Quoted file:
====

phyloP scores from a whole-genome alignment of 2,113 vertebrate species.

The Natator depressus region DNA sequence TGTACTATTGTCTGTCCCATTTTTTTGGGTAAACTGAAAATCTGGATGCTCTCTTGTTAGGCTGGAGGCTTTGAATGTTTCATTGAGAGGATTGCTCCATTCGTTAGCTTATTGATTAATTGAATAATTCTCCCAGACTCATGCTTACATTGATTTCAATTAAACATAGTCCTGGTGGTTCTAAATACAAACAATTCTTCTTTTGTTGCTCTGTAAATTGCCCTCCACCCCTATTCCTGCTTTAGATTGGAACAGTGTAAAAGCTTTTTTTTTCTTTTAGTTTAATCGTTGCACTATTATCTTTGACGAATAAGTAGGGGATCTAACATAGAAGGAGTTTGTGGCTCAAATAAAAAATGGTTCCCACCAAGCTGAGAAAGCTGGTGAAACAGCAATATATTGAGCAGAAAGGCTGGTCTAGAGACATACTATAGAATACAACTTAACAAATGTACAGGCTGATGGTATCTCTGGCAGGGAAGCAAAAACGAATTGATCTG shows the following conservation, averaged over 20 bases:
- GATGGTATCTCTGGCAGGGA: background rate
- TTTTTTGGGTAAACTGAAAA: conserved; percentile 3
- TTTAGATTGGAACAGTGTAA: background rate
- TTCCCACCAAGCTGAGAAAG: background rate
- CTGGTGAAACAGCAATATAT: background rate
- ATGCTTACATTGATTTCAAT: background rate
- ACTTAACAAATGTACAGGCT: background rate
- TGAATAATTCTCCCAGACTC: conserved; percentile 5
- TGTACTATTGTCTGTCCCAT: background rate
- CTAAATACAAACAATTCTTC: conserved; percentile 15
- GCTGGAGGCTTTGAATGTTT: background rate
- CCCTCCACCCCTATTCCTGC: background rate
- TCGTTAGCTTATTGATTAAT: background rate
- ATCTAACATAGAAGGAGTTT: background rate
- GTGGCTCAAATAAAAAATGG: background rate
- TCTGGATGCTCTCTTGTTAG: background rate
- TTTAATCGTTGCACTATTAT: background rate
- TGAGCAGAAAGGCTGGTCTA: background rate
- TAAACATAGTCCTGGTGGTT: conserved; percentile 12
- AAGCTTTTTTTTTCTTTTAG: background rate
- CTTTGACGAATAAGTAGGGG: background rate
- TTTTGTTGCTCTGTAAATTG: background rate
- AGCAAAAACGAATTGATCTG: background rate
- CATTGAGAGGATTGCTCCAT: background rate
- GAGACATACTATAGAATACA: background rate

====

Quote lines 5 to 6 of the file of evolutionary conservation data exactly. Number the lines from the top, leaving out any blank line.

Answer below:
- TTTAGATTGGAACAGTGTAA: background rate
- TTCCCACCAAGCTGAGAAAG: background rate